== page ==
Letter from Thomas Jefferson to Robert Hanna

Clan genealogist Keith Hanna recently sent me a link to a most intriguing item which had been up for auction at Christie’s, almost twenty years ago:

JEFFERSON, Thomas. Autograph letter signed (“Th:Jefferson”) to General Robert Hanna (1744-1821), Monticello, 16 January 1820. 1 page, 4to, torn and professionally repaired along two folds, but with loss of two or three words in center area. [With:] JEFFERSON. Autograph FREE FRANK (“free Th:Jefferson”) on portion of address leaf addressed in Jefferson’s hand to Hanna in Franklin County, Indiana, vertical tear with loss of several text letters, signature unaffected.


A letter from you, dear Sir, comes to me like one from the tombs of the dead, so long is it since I have had any evidence that you were still in the land of the living, and so few are now so who were fellow laborers in the struggle for the liberation of our country, and I rejoice to find that advancing years are the only assailants on your health mentioned in your letter. Time as well as ill health bear heavily on me. Immediately on the receipt of your letter I forwarded it to the President with the expression of the interest I feel for [your petition], and he will not be slow in giving his attention to giving [his atten]tion to revolutionary worthies. I tender you my best wishes for the continuance of your life and health as long as you shall yourself wish them, to continue….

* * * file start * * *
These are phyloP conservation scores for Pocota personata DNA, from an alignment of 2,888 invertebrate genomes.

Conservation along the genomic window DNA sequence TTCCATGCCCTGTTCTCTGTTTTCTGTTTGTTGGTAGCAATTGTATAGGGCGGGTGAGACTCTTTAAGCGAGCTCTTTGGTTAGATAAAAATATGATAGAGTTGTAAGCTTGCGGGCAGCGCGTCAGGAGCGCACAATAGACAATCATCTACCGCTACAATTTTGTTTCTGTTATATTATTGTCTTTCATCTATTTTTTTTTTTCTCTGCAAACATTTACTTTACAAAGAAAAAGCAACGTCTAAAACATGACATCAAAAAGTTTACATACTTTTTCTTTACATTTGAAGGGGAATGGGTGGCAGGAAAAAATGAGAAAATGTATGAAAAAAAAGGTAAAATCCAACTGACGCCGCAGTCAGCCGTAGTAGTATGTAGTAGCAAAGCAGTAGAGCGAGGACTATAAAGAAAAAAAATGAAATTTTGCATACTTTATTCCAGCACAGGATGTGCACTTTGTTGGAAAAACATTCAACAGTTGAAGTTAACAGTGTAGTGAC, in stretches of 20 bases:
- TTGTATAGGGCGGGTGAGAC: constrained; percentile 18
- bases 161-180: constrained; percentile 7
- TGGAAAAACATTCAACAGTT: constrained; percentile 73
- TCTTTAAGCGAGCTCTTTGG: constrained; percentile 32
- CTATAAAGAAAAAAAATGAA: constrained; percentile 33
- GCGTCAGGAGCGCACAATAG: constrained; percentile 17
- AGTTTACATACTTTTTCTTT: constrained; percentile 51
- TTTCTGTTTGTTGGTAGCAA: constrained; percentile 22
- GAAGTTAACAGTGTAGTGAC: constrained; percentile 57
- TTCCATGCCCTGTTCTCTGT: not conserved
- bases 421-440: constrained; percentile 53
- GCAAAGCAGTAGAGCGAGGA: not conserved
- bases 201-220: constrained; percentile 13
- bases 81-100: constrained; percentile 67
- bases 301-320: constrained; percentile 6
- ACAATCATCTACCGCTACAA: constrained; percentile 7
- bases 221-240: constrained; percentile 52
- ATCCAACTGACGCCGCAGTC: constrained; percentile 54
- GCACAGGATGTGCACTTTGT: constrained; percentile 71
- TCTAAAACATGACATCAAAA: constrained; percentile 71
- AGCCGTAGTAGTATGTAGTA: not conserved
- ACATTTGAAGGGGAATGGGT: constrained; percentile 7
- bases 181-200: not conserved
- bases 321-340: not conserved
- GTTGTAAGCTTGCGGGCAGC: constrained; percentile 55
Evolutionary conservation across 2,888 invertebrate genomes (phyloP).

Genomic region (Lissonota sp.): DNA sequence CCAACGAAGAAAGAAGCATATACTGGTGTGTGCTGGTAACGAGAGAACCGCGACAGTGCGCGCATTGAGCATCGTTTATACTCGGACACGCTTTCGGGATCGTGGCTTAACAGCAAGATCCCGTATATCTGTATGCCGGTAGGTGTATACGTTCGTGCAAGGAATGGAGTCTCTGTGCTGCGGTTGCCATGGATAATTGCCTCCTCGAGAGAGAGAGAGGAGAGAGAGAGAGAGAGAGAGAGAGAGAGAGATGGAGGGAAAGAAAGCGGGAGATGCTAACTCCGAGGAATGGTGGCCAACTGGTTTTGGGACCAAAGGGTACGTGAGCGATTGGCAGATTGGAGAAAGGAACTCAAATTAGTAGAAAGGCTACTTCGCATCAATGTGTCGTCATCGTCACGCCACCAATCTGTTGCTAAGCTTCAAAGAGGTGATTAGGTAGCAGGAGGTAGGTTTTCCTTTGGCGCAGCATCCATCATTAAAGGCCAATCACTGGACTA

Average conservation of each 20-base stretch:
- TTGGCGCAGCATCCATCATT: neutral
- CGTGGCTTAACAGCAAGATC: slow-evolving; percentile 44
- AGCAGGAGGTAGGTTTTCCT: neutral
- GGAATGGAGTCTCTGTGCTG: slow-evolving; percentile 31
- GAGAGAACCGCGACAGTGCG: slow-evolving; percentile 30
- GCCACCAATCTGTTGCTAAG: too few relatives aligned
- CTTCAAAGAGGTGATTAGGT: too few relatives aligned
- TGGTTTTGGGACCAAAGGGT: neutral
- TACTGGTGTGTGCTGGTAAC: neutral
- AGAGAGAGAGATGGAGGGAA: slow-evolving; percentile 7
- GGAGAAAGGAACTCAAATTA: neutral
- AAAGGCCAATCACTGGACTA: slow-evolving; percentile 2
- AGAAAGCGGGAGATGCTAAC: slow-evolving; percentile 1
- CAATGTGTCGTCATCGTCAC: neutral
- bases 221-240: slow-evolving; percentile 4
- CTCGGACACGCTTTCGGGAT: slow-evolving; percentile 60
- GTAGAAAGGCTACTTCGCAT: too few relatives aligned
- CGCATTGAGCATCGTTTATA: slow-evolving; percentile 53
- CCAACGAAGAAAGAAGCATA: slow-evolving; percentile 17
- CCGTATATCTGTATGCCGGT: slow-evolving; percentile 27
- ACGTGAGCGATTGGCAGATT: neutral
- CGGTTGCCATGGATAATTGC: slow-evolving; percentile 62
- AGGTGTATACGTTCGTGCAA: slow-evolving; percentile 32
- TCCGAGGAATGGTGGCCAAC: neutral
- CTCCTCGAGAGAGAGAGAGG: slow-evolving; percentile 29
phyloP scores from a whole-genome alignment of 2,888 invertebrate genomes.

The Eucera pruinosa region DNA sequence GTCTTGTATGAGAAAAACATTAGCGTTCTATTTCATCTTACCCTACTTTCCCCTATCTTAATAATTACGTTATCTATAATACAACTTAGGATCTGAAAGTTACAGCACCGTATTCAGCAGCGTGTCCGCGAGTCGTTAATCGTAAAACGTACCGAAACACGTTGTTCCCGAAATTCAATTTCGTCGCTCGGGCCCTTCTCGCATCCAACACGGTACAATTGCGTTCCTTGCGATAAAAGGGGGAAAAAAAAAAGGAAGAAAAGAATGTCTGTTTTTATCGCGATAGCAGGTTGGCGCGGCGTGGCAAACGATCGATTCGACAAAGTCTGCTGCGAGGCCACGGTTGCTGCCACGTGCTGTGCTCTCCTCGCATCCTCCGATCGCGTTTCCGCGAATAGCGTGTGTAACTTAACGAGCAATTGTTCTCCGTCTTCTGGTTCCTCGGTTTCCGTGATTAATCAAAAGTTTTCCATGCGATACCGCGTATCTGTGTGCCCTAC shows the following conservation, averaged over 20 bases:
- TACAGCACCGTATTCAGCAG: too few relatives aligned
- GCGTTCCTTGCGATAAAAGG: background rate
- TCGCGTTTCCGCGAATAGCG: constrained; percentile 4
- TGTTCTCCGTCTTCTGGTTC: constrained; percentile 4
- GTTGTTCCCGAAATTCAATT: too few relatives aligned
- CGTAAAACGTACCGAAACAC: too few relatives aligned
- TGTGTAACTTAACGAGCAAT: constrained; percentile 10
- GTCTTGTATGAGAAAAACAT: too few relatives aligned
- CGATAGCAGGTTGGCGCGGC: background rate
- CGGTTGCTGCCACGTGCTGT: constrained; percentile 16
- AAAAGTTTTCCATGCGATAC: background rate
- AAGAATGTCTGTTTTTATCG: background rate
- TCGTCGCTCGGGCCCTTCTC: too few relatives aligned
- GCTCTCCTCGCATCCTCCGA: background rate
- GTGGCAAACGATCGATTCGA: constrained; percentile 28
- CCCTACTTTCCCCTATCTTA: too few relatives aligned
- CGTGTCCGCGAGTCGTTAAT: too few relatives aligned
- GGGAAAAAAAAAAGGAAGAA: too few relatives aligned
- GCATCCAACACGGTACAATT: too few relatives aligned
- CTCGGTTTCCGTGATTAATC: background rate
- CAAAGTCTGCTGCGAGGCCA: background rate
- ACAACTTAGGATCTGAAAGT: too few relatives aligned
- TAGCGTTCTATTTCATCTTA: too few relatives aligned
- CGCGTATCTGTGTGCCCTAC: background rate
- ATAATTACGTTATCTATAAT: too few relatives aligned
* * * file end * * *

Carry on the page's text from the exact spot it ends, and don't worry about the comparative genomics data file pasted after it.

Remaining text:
Who was Robert Hanna?

Hanna was born in Virginia in 1744 and attended the College of William & Mary with Jefferson. He subsequently moved to South Carolina, where he seems at one point to have held the position of Surveyor General. He married Mary Parks (1744-1834) and had five children. As a soldier in the Revolutionary War, Robert saw action in ten battles within the colony and at least one in Vermont, and he rose to the rank of brigadier-general by the end of hostilities.  The family moved to Indiana in 1804. His son Robert, Jr. (1786-1858) was a delegate to Indiana’s state constitutional convention in 1816 and later became a U.S. senator.  At the time of Jefferson’s letter, Hanna was living in Brookville, Franklin County, where he died the following year. His tombstone reads:

In memory of Robert Hanna

Was born Dec. 10th 1744
And departed this life
The 24th of January 1821
He was A brave defender
Of his Country’s Rights
And lived and died an honest man


  • “Auction Results.” JEFFERSON, Thomas. Autograph Letter, Christie’s Auction House, 2003, www.christies.com/en/lot/lot-4123642. Retrieved 1/28/2021.
  • “Robert Hanna Sr. (1744-1821) – Find A Grave…” Find a Grave, www.findagrave.com/memorial/11293319/robert-hanna. Retrieved 1/28/2021.
  • The American Revolution in South Carolina – Captain Robert Hanna, 2009, www.carolana.com/SC/Revolution/patriots_sc_capt_robert_hanna.html. Retrieved 1/28/2021.
  • “Members of Indiana’s 1816 Constitutional Convention.” Indiana Historical Bureau, 15 Dec. 2020, www.in.gov/history/for-educators/download-issues-of-the-indiana-historian/indiana-statehood/members-of-indianas-1816-constitutional-convention/. Retrieved 1/28/2021.